LFA: MASCULINITY IN HOLLYWOOD CINEMA
At this year's Literature/Film Association conference in New Orleans, Dr. Scahill chaired a panel on the role of gender in film adaptation. Each of the three papers specifically examined masculinity, race, and homosociality in Hollywood cinema. Co-panelist Sarah Ropp addressed the Oliver Stone film Savages, while scholars Jodi Van der Horn-Gibson and Janice Kelly provided a retrospective on the film representation of black masculinity over the last century.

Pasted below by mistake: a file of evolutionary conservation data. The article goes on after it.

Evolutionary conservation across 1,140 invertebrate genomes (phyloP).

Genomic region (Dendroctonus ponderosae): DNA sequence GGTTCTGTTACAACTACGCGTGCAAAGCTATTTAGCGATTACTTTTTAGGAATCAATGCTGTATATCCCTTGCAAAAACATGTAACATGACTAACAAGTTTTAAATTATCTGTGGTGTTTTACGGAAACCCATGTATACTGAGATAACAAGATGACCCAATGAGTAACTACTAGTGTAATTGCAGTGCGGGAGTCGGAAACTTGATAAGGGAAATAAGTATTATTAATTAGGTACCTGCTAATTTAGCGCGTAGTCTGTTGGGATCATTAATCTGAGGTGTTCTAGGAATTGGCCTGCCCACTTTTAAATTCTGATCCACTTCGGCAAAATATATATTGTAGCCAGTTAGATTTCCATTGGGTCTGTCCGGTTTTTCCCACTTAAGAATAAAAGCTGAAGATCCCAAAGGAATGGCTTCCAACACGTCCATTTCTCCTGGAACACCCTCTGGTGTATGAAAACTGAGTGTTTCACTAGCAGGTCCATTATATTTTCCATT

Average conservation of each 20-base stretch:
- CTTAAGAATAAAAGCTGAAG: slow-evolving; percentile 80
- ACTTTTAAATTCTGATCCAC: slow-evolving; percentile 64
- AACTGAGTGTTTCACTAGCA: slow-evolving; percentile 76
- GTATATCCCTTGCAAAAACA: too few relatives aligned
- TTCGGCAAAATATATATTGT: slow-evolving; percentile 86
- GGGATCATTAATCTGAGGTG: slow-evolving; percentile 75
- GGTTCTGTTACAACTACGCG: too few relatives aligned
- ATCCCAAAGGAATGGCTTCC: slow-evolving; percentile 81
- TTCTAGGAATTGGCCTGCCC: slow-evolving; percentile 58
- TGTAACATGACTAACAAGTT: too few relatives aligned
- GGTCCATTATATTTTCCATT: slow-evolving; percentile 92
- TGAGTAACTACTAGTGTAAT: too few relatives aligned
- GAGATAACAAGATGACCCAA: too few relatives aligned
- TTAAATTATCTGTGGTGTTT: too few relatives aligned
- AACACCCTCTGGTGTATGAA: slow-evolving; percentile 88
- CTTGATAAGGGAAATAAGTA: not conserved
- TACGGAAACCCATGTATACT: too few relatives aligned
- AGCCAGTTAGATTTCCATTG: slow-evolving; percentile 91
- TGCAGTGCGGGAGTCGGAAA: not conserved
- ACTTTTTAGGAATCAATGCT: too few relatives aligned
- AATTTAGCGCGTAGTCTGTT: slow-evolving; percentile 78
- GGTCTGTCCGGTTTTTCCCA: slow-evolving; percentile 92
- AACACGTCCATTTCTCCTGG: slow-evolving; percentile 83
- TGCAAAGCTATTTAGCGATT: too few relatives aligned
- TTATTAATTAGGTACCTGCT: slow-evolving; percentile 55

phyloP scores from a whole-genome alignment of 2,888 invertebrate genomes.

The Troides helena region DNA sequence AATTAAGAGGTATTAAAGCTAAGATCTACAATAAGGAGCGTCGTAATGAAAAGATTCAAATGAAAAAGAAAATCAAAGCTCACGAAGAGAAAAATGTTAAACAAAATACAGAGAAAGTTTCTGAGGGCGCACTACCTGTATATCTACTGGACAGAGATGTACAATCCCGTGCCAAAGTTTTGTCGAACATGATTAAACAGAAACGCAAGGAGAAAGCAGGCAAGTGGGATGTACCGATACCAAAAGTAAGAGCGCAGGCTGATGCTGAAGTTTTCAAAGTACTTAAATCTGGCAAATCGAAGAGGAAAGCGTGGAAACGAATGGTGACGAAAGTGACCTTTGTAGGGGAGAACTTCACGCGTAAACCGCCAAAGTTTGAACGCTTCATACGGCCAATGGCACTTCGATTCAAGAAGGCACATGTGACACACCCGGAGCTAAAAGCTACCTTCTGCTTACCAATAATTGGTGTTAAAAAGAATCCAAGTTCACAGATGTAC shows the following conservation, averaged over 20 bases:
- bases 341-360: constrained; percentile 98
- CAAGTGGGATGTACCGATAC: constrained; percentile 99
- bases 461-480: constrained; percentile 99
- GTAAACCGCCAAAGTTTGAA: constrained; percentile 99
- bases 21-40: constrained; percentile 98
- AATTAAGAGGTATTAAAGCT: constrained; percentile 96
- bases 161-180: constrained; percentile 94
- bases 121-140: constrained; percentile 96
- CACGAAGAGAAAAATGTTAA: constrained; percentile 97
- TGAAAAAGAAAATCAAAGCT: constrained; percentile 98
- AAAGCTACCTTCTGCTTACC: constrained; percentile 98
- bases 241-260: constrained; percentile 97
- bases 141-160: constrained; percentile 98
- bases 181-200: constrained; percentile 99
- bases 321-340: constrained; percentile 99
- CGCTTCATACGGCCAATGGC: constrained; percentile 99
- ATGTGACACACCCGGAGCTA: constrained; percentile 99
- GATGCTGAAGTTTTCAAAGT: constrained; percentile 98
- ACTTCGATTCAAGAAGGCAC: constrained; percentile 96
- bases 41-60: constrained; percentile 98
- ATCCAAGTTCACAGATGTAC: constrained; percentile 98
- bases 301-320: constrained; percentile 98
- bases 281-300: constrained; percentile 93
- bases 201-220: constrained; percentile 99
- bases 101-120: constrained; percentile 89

In his paper "Plastic Tubes and Pots and Pans: Frankensteinian Masculinities in Weird Science," Dr. Scahill argued that the 1985 John Hughes film functions as a working-through of ideological tensions over conflicting models of white masculinity in the 1980s. Weird Science represents Hughes' tenuous embrace of a new "yuppie masculinity" based in conspicuous consumption, the display of status, and the mastery of home technology, a role he would fully embrace with a year later with the film Ferris Bueller's Day Off.